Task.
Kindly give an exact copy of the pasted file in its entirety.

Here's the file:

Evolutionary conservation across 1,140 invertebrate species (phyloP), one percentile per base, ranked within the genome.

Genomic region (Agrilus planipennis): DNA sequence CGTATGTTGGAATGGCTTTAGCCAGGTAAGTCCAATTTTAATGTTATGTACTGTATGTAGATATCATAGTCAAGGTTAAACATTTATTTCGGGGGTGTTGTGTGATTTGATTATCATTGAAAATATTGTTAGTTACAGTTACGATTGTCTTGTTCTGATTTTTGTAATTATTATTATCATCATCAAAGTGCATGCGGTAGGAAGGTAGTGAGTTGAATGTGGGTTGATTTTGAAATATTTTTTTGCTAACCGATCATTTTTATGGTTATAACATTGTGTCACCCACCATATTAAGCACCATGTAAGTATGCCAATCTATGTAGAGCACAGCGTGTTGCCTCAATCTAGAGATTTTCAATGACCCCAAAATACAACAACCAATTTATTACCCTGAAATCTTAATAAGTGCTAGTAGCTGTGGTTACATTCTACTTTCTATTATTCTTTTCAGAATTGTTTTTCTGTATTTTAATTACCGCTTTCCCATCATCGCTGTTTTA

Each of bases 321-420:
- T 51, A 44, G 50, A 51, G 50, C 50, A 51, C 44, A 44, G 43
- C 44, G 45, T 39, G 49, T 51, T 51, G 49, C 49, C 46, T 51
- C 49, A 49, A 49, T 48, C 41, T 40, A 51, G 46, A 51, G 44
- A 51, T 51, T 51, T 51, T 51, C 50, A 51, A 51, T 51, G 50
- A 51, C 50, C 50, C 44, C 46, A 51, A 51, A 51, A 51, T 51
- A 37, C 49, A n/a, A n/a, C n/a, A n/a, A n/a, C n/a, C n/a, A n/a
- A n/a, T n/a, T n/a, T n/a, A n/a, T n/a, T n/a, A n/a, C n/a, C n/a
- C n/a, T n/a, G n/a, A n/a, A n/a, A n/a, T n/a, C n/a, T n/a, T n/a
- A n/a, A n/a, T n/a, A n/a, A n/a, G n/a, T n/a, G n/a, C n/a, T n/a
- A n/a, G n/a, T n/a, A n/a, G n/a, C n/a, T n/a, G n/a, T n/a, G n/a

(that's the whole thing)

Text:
Evolutionary conservation across 1,140 invertebrate species (phyloP), one percentile per base, ranked within the genome.

Genomic region (Agrilus planipennis): DNA sequence CGTATGTTGGAATGGCTTTAGCCAGGTAAGTCCAATTTTAATGTTATGTACTGTATGTAGATATCATAGTCAAGGTTAAACATTTATTTCGGGGGTGTTGTGTGATTTGATTATCATTGAAAATATTGTTAGTTACAGTTACGATTGTCTTGTTCTGATTTTTGTAATTATTATTATCATCATCAAAGTGCATGCGGTAGGAAGGTAGTGAGTTGAATGTGGGTTGATTTTGAAATATTTTTTTGCTAACCGATCATTTTTATGGTTATAACATTGTGTCACCCACCATATTAAGCACCATGTAAGTATGCCAATCTATGTAGAGCACAGCGTGTTGCCTCAATCTAGAGATTTTCAATGACCCCAAAATACAACAACCAATTTATTACCCTGAAATCTTAATAAGTGCTAGTAGCTGTGGTTACATTCTACTTTCTATTATTCTTTTCAGAATTGTTTTTCTGTATTTTAATTACCGCTTTCCCATCATCGCTGTTTTA

Each of bases 321-420:
- T 51, A 44, G 50, A 51, G 50, C 50, A 51, C 44, A 44, G 43
- C 44, G 45, T 39, G 49, T 51, T 51, G 49, C 49, C 46, T 51
- C 49, A 49, A 49, T 48, C 41, T 40, A 51, G 46, A 51, G 44
- A 51, T 51, T 51, T 51, T 51, C 50, A 51, A 51, T 51, G 50
- A 51, C 50, C 50, C 44, C 46, A 51, A 51, A 51, A 51, T 51
- A 37, C 49, A n/a, A n/a, C n/a, A n/a, A n/a, C n/a, C n/a, A n/a
- A n/a, T n/a, T n/a, T n/a, A n/a, T n/a, T n/a, A n/a, C n/a, C n/a
- C n/a, T n/a, G n/a, A n/a, A n/a, A n/a, T n/a, C n/a, T n/a, T n/a
- A n/a, A n/a, T n/a, A n/a, A n/a, G n/a, T n/a, G n/a, C n/a, T n/a
- A n/a, G n/a, T n/a, A n/a, G n/a, C n/a, T n/a, G n/a, T n/a, G n/a